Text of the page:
This article provides an overview of the history and current situation of the academic study of Sufism (Islamic mysticism) at American universities. It examines Sufism’s place within the
broader curriculum of Islamic studies as well as some of the main themes and approaches employed by American scholars. In addition, it explains both the academic context in which Sufi studies are located and the role of contemporary positions in Islamic and western thought in shaping its academic study.
Topics and issues of particular interest to a Muslim audience, as well as strictly academic observations, will be raised.
In comparison to its role at academic institutions in the traditional Muslim world, Sufi studies has played a larger role within the western academic study of Islam during the twentieth century, especially the later decades. I will discuss the numerous reasons for this in the sections on the institutional, intellectual, and pedagogical contexts.
1. The Institutional Context
- Language Training and Its Role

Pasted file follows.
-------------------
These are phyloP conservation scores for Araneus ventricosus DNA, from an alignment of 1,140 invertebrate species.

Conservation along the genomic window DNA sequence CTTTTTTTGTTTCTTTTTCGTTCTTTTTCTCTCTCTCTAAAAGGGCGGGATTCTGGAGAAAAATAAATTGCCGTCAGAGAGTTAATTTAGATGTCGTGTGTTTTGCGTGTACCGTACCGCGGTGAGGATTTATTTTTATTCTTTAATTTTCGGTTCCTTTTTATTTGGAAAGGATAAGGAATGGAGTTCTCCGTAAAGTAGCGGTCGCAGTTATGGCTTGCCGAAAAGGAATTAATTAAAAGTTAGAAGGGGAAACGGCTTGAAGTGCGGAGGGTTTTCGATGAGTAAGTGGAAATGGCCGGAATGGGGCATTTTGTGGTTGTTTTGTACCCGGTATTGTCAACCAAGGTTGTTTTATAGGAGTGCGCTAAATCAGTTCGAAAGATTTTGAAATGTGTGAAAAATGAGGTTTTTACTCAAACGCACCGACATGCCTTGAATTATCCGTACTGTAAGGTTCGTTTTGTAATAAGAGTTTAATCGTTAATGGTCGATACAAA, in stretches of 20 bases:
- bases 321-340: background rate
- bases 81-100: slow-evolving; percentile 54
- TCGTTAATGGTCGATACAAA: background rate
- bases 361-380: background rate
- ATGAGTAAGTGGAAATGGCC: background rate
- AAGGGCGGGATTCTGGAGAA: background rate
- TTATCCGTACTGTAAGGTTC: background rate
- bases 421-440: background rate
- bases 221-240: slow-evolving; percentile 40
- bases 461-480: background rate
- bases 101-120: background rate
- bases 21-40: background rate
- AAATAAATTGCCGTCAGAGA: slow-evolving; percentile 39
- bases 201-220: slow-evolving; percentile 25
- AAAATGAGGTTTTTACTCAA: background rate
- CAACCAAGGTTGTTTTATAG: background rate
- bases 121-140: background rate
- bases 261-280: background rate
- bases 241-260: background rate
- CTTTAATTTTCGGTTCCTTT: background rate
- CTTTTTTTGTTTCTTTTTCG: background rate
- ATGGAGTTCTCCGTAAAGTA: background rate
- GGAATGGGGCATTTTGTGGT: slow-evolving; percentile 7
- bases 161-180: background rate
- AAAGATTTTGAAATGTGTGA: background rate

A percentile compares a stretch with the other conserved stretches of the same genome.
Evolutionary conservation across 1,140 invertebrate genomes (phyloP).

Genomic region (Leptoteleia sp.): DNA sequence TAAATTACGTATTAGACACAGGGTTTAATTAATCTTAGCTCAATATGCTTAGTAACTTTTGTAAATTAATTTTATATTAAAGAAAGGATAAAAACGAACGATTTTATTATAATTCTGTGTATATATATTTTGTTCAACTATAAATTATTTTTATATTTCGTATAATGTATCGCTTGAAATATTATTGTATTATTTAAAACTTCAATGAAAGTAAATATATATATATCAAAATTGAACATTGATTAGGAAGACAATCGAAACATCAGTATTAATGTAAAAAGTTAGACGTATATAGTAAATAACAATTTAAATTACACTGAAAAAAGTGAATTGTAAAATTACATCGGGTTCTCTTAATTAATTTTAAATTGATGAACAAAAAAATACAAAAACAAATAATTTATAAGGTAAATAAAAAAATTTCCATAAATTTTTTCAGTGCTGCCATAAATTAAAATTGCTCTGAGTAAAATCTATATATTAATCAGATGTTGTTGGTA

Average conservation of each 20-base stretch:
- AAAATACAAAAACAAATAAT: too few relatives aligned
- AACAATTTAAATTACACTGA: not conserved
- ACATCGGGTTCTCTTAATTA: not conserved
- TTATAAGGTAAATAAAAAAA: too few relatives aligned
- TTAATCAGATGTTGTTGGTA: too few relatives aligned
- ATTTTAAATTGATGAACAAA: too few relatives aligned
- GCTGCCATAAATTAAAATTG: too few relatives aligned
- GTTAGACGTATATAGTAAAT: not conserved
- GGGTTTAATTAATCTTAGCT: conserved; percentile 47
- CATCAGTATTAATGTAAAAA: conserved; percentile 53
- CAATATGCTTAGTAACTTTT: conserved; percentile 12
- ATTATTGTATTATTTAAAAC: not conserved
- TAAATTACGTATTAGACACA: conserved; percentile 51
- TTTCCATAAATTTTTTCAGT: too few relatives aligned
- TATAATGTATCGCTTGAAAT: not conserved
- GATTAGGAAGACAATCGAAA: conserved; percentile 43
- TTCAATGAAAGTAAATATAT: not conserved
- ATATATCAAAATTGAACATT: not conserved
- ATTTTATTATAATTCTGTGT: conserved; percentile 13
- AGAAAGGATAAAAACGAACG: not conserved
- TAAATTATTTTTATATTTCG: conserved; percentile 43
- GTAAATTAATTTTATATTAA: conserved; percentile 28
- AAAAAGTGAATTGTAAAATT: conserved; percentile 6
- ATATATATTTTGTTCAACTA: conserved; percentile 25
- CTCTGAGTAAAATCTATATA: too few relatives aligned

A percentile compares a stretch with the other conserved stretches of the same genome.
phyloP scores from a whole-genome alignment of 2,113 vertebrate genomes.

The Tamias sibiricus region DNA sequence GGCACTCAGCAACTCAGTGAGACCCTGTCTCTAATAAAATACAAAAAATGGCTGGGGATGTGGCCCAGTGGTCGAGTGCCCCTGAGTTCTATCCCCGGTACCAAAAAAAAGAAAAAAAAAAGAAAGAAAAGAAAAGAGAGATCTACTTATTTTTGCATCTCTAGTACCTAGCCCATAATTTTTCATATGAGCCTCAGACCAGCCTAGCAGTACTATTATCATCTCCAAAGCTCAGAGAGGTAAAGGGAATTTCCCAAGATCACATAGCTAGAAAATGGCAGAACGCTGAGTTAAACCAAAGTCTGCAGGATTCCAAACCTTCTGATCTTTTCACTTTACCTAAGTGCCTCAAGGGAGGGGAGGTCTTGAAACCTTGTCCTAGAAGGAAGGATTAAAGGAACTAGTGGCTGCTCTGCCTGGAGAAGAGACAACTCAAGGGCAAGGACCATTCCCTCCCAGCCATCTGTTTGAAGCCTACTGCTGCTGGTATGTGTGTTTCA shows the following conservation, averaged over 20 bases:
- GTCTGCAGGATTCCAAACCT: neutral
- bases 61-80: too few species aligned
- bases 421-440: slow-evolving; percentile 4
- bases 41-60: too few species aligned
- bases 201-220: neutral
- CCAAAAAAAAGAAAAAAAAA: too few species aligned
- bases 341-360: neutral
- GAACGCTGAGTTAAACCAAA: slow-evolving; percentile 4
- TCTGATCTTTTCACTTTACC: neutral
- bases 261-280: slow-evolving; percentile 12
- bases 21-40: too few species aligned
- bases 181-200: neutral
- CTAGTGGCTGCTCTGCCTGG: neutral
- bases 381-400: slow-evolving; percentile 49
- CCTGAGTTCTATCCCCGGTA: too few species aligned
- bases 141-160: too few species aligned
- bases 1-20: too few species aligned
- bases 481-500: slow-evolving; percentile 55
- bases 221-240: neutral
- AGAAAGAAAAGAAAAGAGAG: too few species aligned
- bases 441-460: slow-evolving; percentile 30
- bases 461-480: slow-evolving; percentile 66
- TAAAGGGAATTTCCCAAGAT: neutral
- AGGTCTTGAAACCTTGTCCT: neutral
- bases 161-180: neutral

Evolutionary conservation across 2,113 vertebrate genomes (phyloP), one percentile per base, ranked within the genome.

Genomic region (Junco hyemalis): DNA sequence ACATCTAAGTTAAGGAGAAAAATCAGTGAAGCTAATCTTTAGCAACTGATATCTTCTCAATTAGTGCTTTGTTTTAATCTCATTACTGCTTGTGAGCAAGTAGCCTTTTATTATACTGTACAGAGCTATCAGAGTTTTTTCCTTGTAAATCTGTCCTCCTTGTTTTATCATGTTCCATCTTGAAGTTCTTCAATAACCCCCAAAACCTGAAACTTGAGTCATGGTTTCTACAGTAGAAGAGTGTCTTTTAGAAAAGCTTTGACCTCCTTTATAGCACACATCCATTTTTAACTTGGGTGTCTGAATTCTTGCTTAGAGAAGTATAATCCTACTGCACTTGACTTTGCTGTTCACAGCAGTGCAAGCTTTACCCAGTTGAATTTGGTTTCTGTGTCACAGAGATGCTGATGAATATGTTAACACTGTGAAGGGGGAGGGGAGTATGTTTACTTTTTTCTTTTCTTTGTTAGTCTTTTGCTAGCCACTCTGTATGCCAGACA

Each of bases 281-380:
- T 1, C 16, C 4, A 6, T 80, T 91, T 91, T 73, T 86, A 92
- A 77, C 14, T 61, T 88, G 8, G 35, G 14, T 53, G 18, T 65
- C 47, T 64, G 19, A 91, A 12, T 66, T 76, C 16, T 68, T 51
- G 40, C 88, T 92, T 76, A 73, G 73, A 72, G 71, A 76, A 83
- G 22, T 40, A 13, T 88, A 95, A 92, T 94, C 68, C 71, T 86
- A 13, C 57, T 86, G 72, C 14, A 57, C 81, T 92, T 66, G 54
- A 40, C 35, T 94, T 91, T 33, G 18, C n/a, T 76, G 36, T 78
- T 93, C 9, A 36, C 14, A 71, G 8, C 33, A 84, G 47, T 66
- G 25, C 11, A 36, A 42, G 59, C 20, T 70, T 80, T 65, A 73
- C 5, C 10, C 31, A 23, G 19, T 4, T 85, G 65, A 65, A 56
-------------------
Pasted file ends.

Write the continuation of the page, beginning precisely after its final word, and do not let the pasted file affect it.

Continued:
2. The Intellectual Context
noted historian John Voll noted 3 major movements in theory of the study of Islam during the latter part of the 20-th century:
--- a. An initial post-WWII War phase, dominated by modernization theory,
which postulated a diminishing public role for religion. According to modernization theory, such vestigial Islamic behaviors as Sufism represented no more than a fading and temporary resistance to the inevitable process of secularization.
--- b. A period of revisionism that entailed the recognition that religion remains important.
However, at this point religion is studied in its exotic or extreme forms, such as new religious movements and cults or fundamentalist and extremist movements.
--- c. Finally, there emerged an appreciation for the normalcy
and persistence of certain aspects of religion, such as its role in conveying meaning and embodiment and expressing emotion
- Sufi Studies and Scholarly Debates
- The “Politics” of Sufi Studies
- Approaches to Sufism: Discipline or Discipleship
3. The Pedagogical Context: Teaching Sufism
Marcia Hermansen is a professor in the Theology Department, Loyola University Chicago,